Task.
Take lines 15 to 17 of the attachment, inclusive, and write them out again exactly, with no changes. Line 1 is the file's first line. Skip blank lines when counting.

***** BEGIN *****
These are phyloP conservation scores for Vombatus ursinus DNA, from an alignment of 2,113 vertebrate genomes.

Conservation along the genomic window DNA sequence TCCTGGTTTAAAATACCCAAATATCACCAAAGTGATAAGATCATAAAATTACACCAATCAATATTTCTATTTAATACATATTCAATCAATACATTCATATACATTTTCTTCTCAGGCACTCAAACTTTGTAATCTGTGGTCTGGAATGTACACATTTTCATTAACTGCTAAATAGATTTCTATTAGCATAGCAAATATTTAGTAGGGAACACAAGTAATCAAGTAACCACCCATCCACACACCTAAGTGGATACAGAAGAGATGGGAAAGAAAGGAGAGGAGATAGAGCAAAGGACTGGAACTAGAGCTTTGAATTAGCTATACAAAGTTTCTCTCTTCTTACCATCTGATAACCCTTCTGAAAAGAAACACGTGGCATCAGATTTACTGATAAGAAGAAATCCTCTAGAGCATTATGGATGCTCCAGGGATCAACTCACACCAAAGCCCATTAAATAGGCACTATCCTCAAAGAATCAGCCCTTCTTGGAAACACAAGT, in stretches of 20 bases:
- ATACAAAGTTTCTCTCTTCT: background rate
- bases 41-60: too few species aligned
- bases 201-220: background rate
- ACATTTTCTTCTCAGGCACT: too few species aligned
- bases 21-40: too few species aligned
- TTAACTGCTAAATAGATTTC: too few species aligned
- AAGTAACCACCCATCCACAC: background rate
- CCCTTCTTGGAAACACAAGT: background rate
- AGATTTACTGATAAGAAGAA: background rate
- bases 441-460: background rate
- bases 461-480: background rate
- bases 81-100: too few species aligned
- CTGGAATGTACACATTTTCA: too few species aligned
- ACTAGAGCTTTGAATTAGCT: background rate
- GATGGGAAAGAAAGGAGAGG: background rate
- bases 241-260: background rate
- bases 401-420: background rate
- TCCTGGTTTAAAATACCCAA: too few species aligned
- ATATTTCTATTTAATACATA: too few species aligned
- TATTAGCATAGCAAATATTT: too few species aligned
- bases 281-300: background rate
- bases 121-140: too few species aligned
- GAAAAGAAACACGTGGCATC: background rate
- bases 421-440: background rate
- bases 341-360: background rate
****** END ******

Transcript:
- CTGGAATGTACACATTTTCA: too few species aligned
- ACTAGAGCTTTGAATTAGCT: background rate
- GATGGGAAAGAAAGGAGAGG: background rate